is unacceptable. RDP does not attempt to rework a grammar by itself.

- - A decorated EBNF file describing RDP that may be processed by the
    hand-coded RDP translator to produce a machine generated version of RDP.
    This is good for boggling undergraduate's minds with.

- - A decorated EBNF file describing an interpreter for a language called TOY.

- - An EBNF file describing Pascal which can be used to generate a parser for
    the Pascal language. This description needs some work: it is overstrict
    with respect to semicolons and does not presently handle quites within

- - A pre-built RDP executable for MS-DOS.

- - Sources, makefiles and Borland 3.1 project files for everything which
    you may use freely on condition that you send copies of any modifications,
    enhancements and ill-conceived changes you might make back to me so that
    I can improve RDP.

What you don't get.

- - Decent manuals (coming Real Soon Now). When the manuals arrive they will
    be called rdp.ps which is a user manual for RDP proper, and rdp_supp.ps
    which is a user manual for the set, symbol and scanner modules. If you
    get a late version of this distribution you might be lucky and find them
    in the kit.

- - Tutorial information on parsing and compiling (try Wirth's Algorithms +
    Data Structures = Programs, Chapter 5 or your favourite compiler book).

- - Warranties. (This code has only just escaped from my personal toolkit.
    I've put a lot of effort into making it fit for others to use, but in
    the very nature of compiler compilers it is hard to test all the angles,
    and the Garbage In - Garbage Out principle holds to the highest degree:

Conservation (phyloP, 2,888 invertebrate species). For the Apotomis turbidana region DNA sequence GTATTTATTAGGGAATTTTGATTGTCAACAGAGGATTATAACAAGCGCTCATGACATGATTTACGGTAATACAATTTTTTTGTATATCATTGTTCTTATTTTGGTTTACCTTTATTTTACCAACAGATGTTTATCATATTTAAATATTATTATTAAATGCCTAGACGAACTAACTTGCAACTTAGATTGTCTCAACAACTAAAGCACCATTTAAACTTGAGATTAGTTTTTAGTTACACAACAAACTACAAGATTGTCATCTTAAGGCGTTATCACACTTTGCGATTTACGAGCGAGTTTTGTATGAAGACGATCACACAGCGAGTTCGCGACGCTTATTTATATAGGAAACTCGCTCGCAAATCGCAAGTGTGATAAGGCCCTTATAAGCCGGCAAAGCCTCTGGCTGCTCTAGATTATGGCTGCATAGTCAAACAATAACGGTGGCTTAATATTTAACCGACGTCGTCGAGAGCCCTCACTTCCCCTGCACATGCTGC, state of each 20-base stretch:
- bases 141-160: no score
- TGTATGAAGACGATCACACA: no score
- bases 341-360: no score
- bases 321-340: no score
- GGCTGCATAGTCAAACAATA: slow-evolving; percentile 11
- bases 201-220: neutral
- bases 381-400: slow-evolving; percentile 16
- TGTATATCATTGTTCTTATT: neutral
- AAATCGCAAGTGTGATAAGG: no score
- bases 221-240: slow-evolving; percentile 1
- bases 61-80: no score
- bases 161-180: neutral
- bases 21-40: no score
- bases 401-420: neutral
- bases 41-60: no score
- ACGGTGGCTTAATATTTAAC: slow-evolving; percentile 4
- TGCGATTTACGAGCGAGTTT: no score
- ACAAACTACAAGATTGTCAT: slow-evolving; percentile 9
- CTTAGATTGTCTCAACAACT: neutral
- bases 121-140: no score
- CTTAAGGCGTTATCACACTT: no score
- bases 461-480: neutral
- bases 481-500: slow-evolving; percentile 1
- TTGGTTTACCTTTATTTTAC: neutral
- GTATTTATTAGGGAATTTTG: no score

if you write ill-formed semantic actions you won't find out until you try
    and compile the parser that RDP wrote for you.)

What I'd like.

- - Guinea pigs: I'm sure there are some bad surprises waiting for me, and I'd
    like to find them before October so that my course doesn't get torpedoed.

- - A C grammar. The supplied Pascal grammar was produced by retrieving the
    yacc Pascal description floating around on the net and hacking it into RDP
    source form (which shortens it a great deal BTW). An obvious first
    project is to do the same for the C grammar and maybe produce a
    pretty-printer based on it.

RDP source language.

- - The RDP source language is a very conventional EBNF supplemented with:

        a few pre-defined tokens such as ID (an alphanumeric identifier),
        NEW_ID (an alphanumeric identifier that has not yet been added to
        the symbol table), EOF and EOLN,

        some programmable tokens such as STRING and STRING_ESC which define
        Pascal and C style strings respectively,

        a set of directives which are mainly used to programme the scanner
        and the help subsystems

        a weird construct < sequence > 'token' which is shorthand for
        sequence {'token' sequence}

        attributes of the form :identifier which may be attached to production